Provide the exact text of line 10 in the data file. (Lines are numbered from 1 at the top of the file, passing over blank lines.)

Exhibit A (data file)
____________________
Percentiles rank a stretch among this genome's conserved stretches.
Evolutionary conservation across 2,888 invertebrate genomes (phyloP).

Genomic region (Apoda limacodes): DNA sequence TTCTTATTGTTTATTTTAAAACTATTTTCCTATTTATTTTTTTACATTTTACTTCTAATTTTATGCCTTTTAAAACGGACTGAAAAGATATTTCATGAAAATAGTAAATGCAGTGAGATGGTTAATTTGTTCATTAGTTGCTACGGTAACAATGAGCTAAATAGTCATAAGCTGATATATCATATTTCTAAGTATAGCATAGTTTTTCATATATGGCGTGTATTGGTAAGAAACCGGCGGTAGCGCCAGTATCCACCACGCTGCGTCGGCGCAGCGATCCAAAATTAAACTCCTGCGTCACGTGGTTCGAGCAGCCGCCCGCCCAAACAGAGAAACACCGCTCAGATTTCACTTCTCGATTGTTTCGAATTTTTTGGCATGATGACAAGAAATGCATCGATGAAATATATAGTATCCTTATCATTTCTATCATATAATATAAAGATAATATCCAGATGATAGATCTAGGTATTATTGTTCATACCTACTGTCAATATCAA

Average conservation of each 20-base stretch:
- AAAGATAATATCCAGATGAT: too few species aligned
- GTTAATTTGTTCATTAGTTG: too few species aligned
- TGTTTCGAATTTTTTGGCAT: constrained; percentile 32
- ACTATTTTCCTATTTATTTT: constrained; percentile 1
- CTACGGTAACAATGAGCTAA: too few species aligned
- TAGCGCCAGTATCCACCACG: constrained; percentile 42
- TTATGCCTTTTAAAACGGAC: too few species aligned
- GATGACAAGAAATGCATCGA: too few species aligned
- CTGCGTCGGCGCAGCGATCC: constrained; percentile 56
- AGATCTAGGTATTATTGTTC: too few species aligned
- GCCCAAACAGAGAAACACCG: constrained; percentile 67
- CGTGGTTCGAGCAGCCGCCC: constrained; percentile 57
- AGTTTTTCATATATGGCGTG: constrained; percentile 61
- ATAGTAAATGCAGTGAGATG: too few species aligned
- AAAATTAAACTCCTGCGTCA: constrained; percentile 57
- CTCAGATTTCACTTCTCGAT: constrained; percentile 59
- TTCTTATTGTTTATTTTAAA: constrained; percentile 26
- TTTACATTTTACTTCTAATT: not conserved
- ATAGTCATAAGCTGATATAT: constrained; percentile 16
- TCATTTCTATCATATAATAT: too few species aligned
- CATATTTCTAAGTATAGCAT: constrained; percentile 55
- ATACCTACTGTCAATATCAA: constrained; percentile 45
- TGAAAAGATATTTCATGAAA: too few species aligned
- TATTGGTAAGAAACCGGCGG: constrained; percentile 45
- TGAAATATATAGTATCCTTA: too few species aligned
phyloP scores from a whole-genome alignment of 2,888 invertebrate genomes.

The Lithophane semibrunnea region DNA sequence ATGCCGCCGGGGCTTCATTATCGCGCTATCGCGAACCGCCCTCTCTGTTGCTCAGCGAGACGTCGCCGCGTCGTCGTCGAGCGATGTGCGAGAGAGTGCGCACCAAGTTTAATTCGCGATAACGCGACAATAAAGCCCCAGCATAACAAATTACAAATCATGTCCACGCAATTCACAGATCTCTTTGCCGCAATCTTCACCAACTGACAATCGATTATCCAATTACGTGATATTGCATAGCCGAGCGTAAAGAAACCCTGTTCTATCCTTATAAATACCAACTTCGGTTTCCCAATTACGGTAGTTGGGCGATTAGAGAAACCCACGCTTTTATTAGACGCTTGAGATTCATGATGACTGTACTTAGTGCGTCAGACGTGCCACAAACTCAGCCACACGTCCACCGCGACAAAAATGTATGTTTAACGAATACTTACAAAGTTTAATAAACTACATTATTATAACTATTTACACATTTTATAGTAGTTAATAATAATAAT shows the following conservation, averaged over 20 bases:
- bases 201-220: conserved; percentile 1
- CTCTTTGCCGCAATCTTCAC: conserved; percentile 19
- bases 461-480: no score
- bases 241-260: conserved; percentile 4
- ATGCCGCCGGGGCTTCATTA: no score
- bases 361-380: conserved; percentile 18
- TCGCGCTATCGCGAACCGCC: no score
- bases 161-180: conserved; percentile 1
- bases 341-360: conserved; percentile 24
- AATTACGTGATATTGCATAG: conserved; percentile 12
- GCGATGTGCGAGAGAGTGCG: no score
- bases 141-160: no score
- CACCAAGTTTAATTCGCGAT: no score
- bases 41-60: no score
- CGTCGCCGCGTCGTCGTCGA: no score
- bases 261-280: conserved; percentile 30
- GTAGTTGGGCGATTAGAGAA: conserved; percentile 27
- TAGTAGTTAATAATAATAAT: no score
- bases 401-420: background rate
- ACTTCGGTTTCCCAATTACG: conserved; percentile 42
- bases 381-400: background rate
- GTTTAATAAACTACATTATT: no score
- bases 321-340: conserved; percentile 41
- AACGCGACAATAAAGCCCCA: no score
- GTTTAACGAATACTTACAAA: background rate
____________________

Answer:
- TAGCGCCAGTATCCACCACG: constrained; percentile 42